EDITOR’S NOTE: David E. Crosby is pastor of First Baptist Church in New Orleans. This is part of a series of columns and articles this week in Baptist Press marking the 10-year recovery in New Orleans and the Gulf Coast from Hurricane Katrina.
NEW ORLEANS (BP) — A middle-aged woman attended worship at our church a few Sundays ago. She came in early and sat up front on the center aisle. I greeted her and introduced myself.
She promptly told me her Katrina story. She lived for years in Lakeview. The flood destroyed her home. She permanently relocated to a small town in central Louisiana. A faith community there reached out to her, and she now attends every Sunday. She came to our church during a visit to New Orleans because she wanted to thank God for the journey of faith the flood had caused her to travel.
A week earlier, a couple I had not seen before slipped into a pew. They had evacuated in Hurricane Katrina, they said, and were only now, nearly 10 years later, returning permanently to our city.
Week by week — almost day by day — without prompting or questioning, I hear the Katrina stories. I told my own story the other day in response to the query of a stranger. The evacuation on the contraflow, the destruction of my daughters’ homes, the church facility as a relief center, our deployment of 21,000 volunteers, building 91 homes in partnership with Habitat for Humanity, gutting more than a thousand flooded homes — these are components of my own narrative.
A Baptist denominational executive from Texas said he was surprised and delighted to see the diversity in the membership of First Baptist New Orleans after a visit to our church.
We are black and white, Asian and Latino, and all over the economic scale as a church. This diversity is in part the legacy of Hurricane Katrina.
The devastation of Hurricane Katrina forced an outward focus for our church. The flood washed us out of our building and into our community. Cleanup and rebuilding programs, educational ministries, feeding initiatives, medical missions and rehabilitation efforts involved hundreds of our members. I found myself working in Treme, Bywater, Mid-City, the Ninth Ward, Gentilly, East New Orleans, Chalmette, Lakeview and virtually all over the flooded footprint of our city.
All the doors in the city were standing ajar after the flood. There was little point in locking up. Everything was ruined. Driving down the streets, one would see the debris line drawn by the floodwaters on every structure along with the gaping doors and windows on practically every house.
Those open doors were to me a vivid symbol of the new openness we all experienced in the crisis. Post-Katrina outreach connected our congregation with the wide range of people outside the doors of our church. As trust and friendships developed, a greater diversity of people gathered inside the building.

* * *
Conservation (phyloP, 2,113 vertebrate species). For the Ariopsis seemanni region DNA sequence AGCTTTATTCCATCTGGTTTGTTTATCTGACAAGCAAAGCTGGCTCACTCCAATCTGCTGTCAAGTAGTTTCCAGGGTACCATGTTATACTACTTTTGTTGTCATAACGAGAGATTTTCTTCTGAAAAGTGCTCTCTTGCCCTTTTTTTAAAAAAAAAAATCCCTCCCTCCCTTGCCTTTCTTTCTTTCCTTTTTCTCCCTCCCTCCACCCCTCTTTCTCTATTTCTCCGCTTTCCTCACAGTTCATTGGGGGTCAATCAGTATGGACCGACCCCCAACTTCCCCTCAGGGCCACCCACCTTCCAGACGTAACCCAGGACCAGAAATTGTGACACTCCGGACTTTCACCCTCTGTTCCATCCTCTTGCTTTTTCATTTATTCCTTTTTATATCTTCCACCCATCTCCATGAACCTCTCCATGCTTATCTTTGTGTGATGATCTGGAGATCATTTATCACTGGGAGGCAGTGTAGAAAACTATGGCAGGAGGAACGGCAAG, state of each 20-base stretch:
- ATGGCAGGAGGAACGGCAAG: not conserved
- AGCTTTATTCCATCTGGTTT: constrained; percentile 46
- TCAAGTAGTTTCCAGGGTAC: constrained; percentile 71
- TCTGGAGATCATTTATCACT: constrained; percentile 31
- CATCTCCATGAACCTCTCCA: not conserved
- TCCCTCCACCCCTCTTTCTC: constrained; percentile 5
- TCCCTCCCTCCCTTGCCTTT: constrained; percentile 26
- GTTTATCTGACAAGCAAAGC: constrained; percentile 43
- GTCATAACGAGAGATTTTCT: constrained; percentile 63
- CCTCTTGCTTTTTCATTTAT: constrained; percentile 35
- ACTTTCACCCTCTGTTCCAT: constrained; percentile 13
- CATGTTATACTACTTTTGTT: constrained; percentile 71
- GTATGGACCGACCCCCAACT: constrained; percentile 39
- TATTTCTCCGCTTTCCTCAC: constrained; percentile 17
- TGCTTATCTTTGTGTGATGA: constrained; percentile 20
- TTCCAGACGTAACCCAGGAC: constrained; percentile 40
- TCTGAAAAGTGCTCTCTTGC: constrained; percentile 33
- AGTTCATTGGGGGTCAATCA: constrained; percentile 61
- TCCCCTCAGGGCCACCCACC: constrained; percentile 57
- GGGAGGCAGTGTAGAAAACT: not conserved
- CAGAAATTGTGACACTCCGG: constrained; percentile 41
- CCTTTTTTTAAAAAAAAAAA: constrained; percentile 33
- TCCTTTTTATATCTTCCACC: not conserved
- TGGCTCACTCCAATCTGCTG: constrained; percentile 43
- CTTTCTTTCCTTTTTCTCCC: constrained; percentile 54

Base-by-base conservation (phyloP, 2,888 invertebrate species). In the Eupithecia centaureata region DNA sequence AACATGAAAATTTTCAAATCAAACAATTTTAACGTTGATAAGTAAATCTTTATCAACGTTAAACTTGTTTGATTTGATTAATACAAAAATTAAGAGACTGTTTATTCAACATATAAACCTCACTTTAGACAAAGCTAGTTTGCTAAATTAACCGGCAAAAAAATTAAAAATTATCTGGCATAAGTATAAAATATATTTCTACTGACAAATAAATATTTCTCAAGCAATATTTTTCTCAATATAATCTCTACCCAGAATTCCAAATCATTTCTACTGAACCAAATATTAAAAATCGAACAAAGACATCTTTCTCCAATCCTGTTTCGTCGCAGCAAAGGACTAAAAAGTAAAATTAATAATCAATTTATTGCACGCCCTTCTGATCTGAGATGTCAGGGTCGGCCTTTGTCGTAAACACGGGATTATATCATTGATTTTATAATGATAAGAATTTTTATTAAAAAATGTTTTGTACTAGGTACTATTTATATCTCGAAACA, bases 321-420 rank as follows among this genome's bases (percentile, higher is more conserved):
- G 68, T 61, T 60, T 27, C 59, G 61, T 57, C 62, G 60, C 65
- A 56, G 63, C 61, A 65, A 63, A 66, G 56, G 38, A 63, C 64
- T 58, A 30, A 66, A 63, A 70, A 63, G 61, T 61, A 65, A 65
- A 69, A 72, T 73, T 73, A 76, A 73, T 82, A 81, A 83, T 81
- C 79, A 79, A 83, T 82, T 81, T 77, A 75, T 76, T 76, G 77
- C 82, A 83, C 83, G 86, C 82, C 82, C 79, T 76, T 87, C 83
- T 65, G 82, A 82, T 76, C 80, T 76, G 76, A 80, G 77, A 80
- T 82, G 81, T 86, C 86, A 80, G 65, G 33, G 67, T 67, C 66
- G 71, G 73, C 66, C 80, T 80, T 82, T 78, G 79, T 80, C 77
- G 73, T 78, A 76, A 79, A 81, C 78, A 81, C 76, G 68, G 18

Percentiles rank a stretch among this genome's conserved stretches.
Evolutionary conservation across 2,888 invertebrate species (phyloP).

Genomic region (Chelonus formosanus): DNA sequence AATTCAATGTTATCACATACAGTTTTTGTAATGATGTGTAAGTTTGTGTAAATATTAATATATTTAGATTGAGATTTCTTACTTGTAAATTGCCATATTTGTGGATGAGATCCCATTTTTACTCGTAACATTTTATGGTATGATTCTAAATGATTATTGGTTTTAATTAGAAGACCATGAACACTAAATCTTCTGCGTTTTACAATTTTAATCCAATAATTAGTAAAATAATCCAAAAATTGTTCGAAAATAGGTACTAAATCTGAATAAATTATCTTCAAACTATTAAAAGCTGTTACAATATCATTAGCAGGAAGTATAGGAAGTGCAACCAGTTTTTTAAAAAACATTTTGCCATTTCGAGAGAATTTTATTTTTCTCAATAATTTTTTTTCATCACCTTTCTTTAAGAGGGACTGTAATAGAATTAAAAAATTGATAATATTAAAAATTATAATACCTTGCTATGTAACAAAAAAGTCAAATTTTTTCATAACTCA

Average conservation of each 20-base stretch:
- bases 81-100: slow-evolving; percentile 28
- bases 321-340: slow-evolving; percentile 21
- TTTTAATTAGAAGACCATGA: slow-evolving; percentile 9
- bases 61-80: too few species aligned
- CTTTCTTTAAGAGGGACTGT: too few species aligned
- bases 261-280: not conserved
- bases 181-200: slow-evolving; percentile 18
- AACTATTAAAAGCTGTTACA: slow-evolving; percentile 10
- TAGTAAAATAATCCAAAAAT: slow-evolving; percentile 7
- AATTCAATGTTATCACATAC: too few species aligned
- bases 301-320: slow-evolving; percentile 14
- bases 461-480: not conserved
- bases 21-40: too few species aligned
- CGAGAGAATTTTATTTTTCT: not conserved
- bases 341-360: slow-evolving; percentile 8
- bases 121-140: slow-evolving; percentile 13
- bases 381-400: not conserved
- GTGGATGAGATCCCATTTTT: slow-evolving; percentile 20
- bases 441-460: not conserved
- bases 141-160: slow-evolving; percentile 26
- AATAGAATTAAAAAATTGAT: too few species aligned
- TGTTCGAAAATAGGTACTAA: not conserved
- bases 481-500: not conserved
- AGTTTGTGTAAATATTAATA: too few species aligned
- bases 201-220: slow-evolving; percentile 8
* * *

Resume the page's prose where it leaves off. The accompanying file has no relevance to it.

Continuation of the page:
A permanent change occurred in the spirit and character of First Baptist New Orleans. Efforts to reach out to our neighbors continue to this day. Authentic faith goes to the need and is not constrained by race or social standing.
Most importantly, Hurricane Katrina presented us with the opportunity to partner with pastor Fred Luter and Franklin Avenue Baptist Church, a large and predominantly black congregation. Our two congregations shared education space, offices and the worship center for nearly three years. We joined forces to do men’s ministry, women’s ministry, health ministries, prayer groups, summer camps and fellowships of all kinds.
Our congregations learned to love each other deeply, and that bond of love remains strong a decade later. I was delighted to nominate Pastor Luter to be the first black president of the Southern Baptist Convention. His candidacy was unopposed. The election occurred here in New Orleans on June 19, 2012. It was a moment of celebration for our churches and our convention that we will never forget.
Talking about race is not easy. Listening is even more difficult. Hurricane Katrina has given our city an unusual opportunity to set aside any prejudice and listen to the stories of others. We discover, if we listen, that our stories are similar, that we have the same dreams and we hold in common many concerns and priorities.
We rode the buses. We evacuated in helicopters. We got stuck on the contraflow. We were downtown in a vertical evacuation. We were at Baptist Hospital and the Superdome. We manned the boats and rescued the drowning and buried the dead.
Simon was an old man when Hurricane Katrina thundered down upon us. He sat on the interstate for hours and scarcely moved. He called his nephew and said he had lived a good, long life, and he was going to return home. He drowned in Lakeview the next day. I miss him still.
We did not drown or die. We are Katrina survivors. We know what it takes to put your life and community back together. Our memories are not all pleasant, but they are powerful. And they continue to shape the people that we are and will become.
We have not gotten over the great flood. We are still going through it in mind and heart. We live today in the light of what we learned about the transitory nature of things and the supreme value of one another.